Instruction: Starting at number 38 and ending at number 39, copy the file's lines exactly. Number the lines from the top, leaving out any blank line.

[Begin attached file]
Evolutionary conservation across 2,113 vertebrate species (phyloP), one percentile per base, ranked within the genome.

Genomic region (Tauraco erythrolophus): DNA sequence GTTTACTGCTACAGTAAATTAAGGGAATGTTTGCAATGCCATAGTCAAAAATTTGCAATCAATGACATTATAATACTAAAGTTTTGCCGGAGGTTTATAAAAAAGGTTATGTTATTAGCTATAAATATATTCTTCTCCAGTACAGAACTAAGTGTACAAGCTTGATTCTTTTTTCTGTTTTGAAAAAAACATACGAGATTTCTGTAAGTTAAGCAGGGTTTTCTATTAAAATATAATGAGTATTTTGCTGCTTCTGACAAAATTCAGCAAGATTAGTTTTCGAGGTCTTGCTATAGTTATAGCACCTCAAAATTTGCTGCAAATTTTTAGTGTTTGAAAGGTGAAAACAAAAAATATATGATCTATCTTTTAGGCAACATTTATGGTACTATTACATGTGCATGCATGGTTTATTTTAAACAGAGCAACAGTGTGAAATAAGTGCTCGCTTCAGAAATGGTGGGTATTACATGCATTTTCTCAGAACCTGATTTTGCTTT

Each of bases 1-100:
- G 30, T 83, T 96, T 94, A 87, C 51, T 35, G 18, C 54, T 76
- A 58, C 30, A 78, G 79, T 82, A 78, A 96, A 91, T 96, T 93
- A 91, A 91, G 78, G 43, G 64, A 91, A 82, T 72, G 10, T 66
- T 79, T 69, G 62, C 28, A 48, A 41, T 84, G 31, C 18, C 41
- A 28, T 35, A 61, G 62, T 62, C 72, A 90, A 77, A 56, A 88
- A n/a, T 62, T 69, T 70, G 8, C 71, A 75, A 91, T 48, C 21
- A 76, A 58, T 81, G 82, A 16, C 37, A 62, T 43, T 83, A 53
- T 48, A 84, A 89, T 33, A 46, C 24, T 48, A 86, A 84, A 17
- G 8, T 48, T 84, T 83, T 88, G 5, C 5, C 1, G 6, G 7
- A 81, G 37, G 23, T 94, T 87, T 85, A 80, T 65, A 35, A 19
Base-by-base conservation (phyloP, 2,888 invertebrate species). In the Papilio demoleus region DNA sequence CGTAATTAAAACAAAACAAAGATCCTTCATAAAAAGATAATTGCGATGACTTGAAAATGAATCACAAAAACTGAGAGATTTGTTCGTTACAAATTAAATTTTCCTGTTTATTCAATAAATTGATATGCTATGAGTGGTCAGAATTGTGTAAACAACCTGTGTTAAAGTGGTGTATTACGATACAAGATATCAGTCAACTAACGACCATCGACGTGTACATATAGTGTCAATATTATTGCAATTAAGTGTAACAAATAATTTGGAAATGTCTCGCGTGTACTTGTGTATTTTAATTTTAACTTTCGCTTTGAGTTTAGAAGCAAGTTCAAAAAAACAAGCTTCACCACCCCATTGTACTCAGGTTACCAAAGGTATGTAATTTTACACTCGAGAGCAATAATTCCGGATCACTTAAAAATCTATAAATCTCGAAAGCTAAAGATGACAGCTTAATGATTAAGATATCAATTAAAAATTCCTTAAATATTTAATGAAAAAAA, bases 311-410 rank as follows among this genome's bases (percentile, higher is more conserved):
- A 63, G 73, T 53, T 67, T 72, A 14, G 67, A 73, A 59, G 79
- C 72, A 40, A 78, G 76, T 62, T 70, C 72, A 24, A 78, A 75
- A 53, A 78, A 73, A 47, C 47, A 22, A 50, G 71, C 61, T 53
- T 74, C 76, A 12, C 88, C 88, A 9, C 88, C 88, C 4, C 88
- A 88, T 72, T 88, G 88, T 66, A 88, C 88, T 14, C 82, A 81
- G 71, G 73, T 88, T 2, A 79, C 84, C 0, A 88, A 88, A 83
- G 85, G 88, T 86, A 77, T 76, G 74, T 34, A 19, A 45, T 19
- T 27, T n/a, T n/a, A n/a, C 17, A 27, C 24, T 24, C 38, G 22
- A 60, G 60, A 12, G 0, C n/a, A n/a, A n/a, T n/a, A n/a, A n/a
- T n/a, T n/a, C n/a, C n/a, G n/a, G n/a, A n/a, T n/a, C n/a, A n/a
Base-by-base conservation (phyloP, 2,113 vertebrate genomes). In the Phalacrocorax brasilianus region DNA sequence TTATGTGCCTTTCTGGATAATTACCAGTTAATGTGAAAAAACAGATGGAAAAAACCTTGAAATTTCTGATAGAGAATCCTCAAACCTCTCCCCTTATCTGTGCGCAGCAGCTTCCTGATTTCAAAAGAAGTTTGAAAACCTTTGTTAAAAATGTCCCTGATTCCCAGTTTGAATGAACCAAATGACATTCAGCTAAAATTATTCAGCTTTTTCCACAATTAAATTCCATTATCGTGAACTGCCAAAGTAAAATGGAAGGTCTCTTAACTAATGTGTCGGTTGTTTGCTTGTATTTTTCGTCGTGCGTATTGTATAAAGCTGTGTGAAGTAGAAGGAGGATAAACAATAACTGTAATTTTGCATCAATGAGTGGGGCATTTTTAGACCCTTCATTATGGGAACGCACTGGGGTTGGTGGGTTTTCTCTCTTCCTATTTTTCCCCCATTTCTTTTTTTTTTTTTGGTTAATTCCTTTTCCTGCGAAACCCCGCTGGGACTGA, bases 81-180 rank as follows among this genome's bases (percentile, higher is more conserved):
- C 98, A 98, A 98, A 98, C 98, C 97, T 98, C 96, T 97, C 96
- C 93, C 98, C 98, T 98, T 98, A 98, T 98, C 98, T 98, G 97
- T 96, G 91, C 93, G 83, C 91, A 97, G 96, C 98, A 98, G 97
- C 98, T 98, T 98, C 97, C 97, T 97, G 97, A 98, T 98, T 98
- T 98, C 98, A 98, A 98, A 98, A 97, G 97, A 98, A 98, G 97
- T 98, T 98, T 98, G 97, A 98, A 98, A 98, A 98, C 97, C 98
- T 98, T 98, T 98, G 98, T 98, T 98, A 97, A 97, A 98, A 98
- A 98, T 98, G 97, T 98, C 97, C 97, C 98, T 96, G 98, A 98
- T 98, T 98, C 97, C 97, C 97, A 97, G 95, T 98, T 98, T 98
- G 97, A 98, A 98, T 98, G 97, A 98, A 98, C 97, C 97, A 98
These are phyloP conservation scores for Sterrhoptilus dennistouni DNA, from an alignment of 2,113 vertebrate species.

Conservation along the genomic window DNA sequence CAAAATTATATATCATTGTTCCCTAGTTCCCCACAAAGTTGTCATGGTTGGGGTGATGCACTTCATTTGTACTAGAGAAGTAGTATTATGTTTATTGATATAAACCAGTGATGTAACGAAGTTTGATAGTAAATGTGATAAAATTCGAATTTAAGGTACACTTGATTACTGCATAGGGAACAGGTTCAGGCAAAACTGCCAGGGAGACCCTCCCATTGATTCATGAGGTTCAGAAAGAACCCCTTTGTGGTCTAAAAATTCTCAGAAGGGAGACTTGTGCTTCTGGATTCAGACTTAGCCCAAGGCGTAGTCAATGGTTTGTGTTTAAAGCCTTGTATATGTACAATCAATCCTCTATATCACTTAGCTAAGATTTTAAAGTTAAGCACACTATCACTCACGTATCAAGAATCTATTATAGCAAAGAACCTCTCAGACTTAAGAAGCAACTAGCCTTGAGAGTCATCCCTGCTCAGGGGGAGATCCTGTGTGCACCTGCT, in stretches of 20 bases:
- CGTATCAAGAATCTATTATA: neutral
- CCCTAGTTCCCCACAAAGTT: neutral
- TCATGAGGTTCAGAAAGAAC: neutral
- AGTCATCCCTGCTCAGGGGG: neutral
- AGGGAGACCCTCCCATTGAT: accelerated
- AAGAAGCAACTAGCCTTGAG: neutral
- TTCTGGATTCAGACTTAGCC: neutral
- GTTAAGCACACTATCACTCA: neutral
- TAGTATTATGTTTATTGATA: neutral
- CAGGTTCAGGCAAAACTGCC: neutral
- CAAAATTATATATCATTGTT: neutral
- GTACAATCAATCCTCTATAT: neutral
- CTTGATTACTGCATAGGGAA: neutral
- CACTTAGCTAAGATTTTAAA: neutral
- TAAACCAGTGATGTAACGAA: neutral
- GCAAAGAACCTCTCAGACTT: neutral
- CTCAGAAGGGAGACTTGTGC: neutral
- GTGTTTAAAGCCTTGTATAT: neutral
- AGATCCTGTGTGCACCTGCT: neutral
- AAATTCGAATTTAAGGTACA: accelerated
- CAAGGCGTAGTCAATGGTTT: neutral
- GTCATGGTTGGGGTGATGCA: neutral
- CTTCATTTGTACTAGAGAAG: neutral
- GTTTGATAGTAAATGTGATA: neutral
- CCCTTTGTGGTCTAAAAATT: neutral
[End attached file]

- CGTATCAAGAATCTATTATA: neutral
- CCCTAGTTCCCCACAAAGTT: neutral